There are important distortions in the article "Substance Abuse in Women: Does Gender Matter?" (Psychiatric Times, January 2007, page 48). My concerns regard the political assumptions made (rather than those based on science) that put a spin on data rather than letting the data stand alone.
The article stated, "While much past research in addiction focused on men, there is now recognition that biological and psychosocial differences between men and women influence the prevalence, presentation, comorbidity, and treatment of substance use disorders."
This is simply not true. During my career and study—well over 50 years—biological and social differences between the sexes have been considered. When I studied basic psychology in 1950, differences between sexes were considered important and were always highlighted.
In the past, research on addiction has been conducted using both sexes; if there was any numerical emphasis on men it was because addiction habits of men were more visible than those of women and data were easier to obtain because of links to the criminal justice and Veterans Affairs systems. There was no attempt to exclude women, and case-finding efforts in women were extensive and growing.
In fact, I occupied one of the first funded outpatient psychiatric positions serving adults in Massachusetts in 1962, but this was many years after the state was riddled with maternal and child guidance centers in which substance abuse counseling was freely available to women and not men. We were all taught in medical school that substance use disorders in women presented far differently from those in men and how to look for these differences. Even cinema from the 1930s through the 1950s showed these differences fully in empathic and informed ways.
It is not surprising that there has been "a tremendous increase in attention to gender differences in the literature during the past 15 years" because there is great pressure to do so and it is thought to be politically correct. This resulted more from considerable political pressure than from the dictates of science or the motivation of individual interest.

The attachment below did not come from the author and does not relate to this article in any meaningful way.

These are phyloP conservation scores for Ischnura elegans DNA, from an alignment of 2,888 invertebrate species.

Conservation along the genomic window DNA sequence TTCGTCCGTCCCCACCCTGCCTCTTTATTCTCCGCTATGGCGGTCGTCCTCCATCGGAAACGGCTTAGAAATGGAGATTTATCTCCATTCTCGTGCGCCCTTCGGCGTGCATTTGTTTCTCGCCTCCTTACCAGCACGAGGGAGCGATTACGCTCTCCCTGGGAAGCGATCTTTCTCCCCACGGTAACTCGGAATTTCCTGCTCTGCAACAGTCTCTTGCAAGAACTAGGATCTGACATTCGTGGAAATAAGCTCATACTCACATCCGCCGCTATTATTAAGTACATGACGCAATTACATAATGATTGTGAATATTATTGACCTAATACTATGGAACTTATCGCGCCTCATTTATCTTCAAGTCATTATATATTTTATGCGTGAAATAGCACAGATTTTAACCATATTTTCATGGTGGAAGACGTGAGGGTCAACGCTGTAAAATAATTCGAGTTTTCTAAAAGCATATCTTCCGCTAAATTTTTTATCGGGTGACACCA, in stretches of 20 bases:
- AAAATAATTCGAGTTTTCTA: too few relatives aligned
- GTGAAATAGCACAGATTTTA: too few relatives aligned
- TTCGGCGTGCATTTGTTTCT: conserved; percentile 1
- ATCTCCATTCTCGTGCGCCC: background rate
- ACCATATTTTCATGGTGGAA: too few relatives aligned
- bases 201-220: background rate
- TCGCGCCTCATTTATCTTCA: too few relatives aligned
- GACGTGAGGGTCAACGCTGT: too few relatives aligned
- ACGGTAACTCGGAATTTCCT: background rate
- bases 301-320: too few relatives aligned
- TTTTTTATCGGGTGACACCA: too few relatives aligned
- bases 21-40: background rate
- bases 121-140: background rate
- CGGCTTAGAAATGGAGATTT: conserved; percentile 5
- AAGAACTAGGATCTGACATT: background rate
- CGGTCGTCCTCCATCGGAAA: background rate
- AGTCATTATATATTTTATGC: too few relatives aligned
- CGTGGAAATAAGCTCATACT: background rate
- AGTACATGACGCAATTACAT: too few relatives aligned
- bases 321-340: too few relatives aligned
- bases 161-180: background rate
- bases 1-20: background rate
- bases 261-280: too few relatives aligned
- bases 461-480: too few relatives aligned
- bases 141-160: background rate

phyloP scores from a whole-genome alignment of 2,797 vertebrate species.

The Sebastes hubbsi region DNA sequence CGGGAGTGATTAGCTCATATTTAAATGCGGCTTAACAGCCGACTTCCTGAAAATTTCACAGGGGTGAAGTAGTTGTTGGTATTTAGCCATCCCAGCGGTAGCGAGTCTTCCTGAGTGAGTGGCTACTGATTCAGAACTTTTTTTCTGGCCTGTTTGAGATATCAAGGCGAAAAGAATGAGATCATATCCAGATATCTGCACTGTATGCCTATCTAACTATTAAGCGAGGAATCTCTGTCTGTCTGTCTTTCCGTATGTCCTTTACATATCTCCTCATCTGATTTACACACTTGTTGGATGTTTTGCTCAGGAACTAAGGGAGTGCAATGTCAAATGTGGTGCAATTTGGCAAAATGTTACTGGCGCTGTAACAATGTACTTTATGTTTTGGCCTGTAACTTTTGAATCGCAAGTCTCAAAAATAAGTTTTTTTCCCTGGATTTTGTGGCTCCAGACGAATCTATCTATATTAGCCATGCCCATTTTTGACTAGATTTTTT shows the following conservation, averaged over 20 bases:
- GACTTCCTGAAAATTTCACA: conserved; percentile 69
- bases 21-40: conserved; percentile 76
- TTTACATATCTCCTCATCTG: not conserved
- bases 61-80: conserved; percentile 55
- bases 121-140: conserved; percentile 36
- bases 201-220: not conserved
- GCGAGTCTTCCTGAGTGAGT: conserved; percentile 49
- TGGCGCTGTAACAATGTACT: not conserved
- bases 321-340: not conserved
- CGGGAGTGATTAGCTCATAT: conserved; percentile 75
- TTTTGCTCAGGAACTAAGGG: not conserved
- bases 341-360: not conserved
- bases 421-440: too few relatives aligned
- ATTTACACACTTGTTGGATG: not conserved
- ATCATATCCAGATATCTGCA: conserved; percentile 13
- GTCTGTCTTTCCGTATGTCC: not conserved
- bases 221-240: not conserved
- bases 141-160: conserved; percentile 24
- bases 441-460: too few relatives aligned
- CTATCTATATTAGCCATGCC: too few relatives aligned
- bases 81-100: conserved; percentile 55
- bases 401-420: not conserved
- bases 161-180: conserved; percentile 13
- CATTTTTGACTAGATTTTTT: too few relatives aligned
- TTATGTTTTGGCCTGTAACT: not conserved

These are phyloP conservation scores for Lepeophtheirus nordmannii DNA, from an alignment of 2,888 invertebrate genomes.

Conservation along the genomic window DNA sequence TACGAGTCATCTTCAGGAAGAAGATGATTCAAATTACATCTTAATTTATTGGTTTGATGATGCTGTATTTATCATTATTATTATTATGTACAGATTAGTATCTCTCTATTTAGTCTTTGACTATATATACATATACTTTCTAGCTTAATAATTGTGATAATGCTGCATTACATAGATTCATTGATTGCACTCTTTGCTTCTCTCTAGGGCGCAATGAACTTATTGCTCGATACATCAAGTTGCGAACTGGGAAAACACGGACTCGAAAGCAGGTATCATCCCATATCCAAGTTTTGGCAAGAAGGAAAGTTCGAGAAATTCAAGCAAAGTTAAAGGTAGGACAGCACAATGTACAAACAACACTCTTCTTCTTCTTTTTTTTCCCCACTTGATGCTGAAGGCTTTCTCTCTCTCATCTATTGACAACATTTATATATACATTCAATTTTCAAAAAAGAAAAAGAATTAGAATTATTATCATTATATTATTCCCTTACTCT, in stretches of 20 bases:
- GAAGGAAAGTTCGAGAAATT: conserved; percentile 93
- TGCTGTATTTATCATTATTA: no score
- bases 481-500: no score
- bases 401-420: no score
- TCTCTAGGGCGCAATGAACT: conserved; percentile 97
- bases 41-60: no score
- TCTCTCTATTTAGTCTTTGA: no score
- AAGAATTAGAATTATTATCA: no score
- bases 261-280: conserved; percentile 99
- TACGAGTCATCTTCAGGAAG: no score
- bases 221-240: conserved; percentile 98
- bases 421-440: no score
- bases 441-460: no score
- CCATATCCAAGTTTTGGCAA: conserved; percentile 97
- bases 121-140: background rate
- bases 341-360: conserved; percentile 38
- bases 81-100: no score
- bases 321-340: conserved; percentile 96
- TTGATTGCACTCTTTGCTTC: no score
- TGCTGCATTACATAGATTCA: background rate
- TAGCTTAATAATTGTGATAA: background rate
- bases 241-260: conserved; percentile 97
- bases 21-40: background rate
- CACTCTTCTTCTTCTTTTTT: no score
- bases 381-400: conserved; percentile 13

Since society will never pay for research in all areas of unknowns at the same time (such a society would soon be broke), there is a selection process as to which areas seem most important, and scientists must place emphasis there. While we know more about substance abuse as it applies to women (and even here certain key areas are left unstudied, such as why so many women abuse substances while pregnant despite the horrific consequences), we know less than we might about its role in children and adolescents; less about its role in racial and ethnic minorities (which is tearing these communities apart); less about its relationship to crime; less about its genetics and relationships to inborn temperament; less about its role in bipolar disorder and attention-deficit/ hyperactivity disorder (ADHD); and much less about its role in poor, homeless, and uneducated persons, for whom there is absolutely no funding available for in-depth study.
Emphasis on which areas need to be studied and funded and to what extent should come from reasonable discussion and inquiry based on societal needs and the extents of community suffering and not on superimposed notions of rightness coming from small but very vocal parts of our society.
When discussing comorbidities, no mention was made of the terrible toll of ADHD—far more common in men—and its role in the development of a substance use disorder. Instead, antisocial personality disorder (itself subject to immense bias in definition) is noted as a precursor to substance use disorders and as a comorbid condition in men. The relationship between substance abuse and trauma in men, as well as war and combat—an ever-growing crisis in our country—is ignored. The article mentions "victimization" in relation to women only, despite a number of studies linking early abuse and neglect to the development of subsequent depressive, anxiety, and substance use disorders in men.
Arnold Robbins MD, FAPA
The authors respond:
We appreciate the response and opinions of Dr Robbins. Certainly, we did not mean to imply that there has been no attention given in the past to gender differences in substance use disorders, only that attention to this issue has increased over time.
Likewise, we did not mean to imply that women were deliberately excluded from research in the past. We regret that some information (eg, the co-occurrence of ADHD and substance use, victimization among men) was omitted, but given the brief scope of our article, we were simply unable to address exhaustively all issues related to gender and substance abuse, important as they may be.
We agree with Dr Robbins that there are a number of understudied areas related to substance abuse that deserve to be given greater attention in future investigations.
Sudie E. Back, PhD, Regana Contini, MD, and Kathleen T. Brady, MD, PhD
Dr Back is assistant professor, Dr Contini is a postdoctoral fellow, and Dr Brady is professor and director, division of clinical neuroscience, Medical University of South Carolina, Charleston.